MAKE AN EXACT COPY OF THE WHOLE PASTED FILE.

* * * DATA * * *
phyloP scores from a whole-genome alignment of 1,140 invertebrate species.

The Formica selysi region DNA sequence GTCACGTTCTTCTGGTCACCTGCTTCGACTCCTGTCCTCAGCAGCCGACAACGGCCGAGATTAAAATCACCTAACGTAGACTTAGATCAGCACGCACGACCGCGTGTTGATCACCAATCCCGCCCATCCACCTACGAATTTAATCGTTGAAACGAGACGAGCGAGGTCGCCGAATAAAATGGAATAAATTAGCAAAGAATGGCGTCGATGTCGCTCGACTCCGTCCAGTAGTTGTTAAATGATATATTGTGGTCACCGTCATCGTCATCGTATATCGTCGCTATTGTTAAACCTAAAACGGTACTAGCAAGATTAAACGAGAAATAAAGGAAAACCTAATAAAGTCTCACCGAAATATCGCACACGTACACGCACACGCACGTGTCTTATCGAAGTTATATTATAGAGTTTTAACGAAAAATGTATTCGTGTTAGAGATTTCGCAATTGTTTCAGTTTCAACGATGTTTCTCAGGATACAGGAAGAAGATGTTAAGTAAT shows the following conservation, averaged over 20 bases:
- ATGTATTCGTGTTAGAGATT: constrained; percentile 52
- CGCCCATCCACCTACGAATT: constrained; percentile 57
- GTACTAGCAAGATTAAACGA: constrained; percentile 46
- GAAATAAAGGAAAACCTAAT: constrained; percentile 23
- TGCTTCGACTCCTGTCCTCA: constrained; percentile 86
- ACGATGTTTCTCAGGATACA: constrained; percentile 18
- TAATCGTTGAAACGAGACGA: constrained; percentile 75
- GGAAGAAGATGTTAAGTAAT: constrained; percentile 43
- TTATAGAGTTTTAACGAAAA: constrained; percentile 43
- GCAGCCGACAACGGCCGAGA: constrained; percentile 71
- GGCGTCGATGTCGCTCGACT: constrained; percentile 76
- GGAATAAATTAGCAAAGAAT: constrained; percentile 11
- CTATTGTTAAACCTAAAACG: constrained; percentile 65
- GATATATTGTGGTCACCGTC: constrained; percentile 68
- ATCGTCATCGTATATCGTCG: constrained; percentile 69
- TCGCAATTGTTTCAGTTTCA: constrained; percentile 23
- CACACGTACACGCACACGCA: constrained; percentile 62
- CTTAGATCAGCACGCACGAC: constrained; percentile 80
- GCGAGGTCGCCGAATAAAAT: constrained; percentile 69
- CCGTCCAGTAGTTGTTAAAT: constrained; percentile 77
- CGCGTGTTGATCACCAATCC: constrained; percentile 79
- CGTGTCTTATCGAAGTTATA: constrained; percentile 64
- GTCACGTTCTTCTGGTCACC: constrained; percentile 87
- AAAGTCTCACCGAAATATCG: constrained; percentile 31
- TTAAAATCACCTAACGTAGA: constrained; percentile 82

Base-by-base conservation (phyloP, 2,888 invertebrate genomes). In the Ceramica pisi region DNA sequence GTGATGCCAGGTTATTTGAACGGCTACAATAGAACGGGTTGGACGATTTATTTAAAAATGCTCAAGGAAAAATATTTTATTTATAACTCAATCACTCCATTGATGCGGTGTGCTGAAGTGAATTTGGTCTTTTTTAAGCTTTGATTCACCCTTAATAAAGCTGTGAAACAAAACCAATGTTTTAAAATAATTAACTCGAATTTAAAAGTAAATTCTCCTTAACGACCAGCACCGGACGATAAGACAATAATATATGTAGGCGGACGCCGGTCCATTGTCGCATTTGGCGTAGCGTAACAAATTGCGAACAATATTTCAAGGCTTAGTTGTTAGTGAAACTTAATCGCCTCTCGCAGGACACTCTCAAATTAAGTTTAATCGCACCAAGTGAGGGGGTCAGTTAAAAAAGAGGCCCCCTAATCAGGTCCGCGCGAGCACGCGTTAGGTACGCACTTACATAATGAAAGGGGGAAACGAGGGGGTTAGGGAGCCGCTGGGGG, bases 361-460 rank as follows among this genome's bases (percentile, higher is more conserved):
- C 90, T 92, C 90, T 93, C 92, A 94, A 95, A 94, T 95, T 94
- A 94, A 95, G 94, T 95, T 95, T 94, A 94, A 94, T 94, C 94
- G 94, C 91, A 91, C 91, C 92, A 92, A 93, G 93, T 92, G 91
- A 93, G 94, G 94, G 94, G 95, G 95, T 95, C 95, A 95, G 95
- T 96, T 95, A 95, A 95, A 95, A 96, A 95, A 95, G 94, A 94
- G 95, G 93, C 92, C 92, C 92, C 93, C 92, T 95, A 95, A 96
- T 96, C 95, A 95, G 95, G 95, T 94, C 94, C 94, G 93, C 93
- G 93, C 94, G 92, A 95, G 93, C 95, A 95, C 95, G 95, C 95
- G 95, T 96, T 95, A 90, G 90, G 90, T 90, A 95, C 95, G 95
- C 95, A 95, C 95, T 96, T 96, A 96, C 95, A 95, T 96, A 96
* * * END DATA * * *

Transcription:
phyloP scores from a whole-genome alignment of 1,140 invertebrate species.

The Formica selysi region DNA sequence GTCACGTTCTTCTGGTCACCTGCTTCGACTCCTGTCCTCAGCAGCCGACAACGGCCGAGATTAAAATCACCTAACGTAGACTTAGATCAGCACGCACGACCGCGTGTTGATCACCAATCCCGCCCATCCACCTACGAATTTAATCGTTGAAACGAGACGAGCGAGGTCGCCGAATAAAATGGAATAAATTAGCAAAGAATGGCGTCGATGTCGCTCGACTCCGTCCAGTAGTTGTTAAATGATATATTGTGGTCACCGTCATCGTCATCGTATATCGTCGCTATTGTTAAACCTAAAACGGTACTAGCAAGATTAAACGAGAAATAAAGGAAAACCTAATAAAGTCTCACCGAAATATCGCACACGTACACGCACACGCACGTGTCTTATCGAAGTTATATTATAGAGTTTTAACGAAAAATGTATTCGTGTTAGAGATTTCGCAATTGTTTCAGTTTCAACGATGTTTCTCAGGATACAGGAAGAAGATGTTAAGTAAT shows the following conservation, averaged over 20 bases:
- ATGTATTCGTGTTAGAGATT: constrained; percentile 52
- CGCCCATCCACCTACGAATT: constrained; percentile 57
- GTACTAGCAAGATTAAACGA: constrained; percentile 46
- GAAATAAAGGAAAACCTAAT: constrained; percentile 23
- TGCTTCGACTCCTGTCCTCA: constrained; percentile 86
- ACGATGTTTCTCAGGATACA: constrained; percentile 18
- TAATCGTTGAAACGAGACGA: constrained; percentile 75
- GGAAGAAGATGTTAAGTAAT: constrained; percentile 43
- TTATAGAGTTTTAACGAAAA: constrained; percentile 43
- GCAGCCGACAACGGCCGAGA: constrained; percentile 71
- GGCGTCGATGTCGCTCGACT: constrained; percentile 76
- GGAATAAATTAGCAAAGAAT: constrained; percentile 11
- CTATTGTTAAACCTAAAACG: constrained; percentile 65
- GATATATTGTGGTCACCGTC: constrained; percentile 68
- ATCGTCATCGTATATCGTCG: constrained; percentile 69
- TCGCAATTGTTTCAGTTTCA: constrained; percentile 23
- CACACGTACACGCACACGCA: constrained; percentile 62
- CTTAGATCAGCACGCACGAC: constrained; percentile 80
- GCGAGGTCGCCGAATAAAAT: constrained; percentile 69
- CCGTCCAGTAGTTGTTAAAT: constrained; percentile 77
- CGCGTGTTGATCACCAATCC: constrained; percentile 79
- CGTGTCTTATCGAAGTTATA: constrained; percentile 64
- GTCACGTTCTTCTGGTCACC: constrained; percentile 87
- AAAGTCTCACCGAAATATCG: constrained; percentile 31
- TTAAAATCACCTAACGTAGA: constrained; percentile 82

Base-by-base conservation (phyloP, 2,888 invertebrate genomes). In the Ceramica pisi region DNA sequence GTGATGCCAGGTTATTTGAACGGCTACAATAGAACGGGTTGGACGATTTATTTAAAAATGCTCAAGGAAAAATATTTTATTTATAACTCAATCACTCCATTGATGCGGTGTGCTGAAGTGAATTTGGTCTTTTTTAAGCTTTGATTCACCCTTAATAAAGCTGTGAAACAAAACCAATGTTTTAAAATAATTAACTCGAATTTAAAAGTAAATTCTCCTTAACGACCAGCACCGGACGATAAGACAATAATATATGTAGGCGGACGCCGGTCCATTGTCGCATTTGGCGTAGCGTAACAAATTGCGAACAATATTTCAAGGCTTAGTTGTTAGTGAAACTTAATCGCCTCTCGCAGGACACTCTCAAATTAAGTTTAATCGCACCAAGTGAGGGGGTCAGTTAAAAAAGAGGCCCCCTAATCAGGTCCGCGCGAGCACGCGTTAGGTACGCACTTACATAATGAAAGGGGGAAACGAGGGGGTTAGGGAGCCGCTGGGGG, bases 361-460 rank as follows among this genome's bases (percentile, higher is more conserved):
- C 90, T 92, C 90, T 93, C 92, A 94, A 95, A 94, T 95, T 94
- A 94, A 95, G 94, T 95, T 95, T 94, A 94, A 94, T 94, C 94
- G 94, C 91, A 91, C 91, C 92, A 92, A 93, G 93, T 92, G 91
- A 93, G 94, G 94, G 94, G 95, G 95, T 95, C 95, A 95, G 95
- T 96, T 95, A 95, A 95, A 95, A 96, A 95, A 95, G 94, A 94
- G 95, G 93, C 92, C 92, C 92, C 93, C 92, T 95, A 95, A 96
- T 96, C 95, A 95, G 95, G 95, T 94, C 94, C 94, G 93, C 93
- G 93, C 94, G 92, A 95, G 93, C 95, A 95, C 95, G 95, C 95
- G 95, T 96, T 95, A 90, G 90, G 90, T 90, A 95, C 95, G 95
- C 95, A 95, C 95, T 96, T 96, A 96, C 95, A 95, T 96, A 96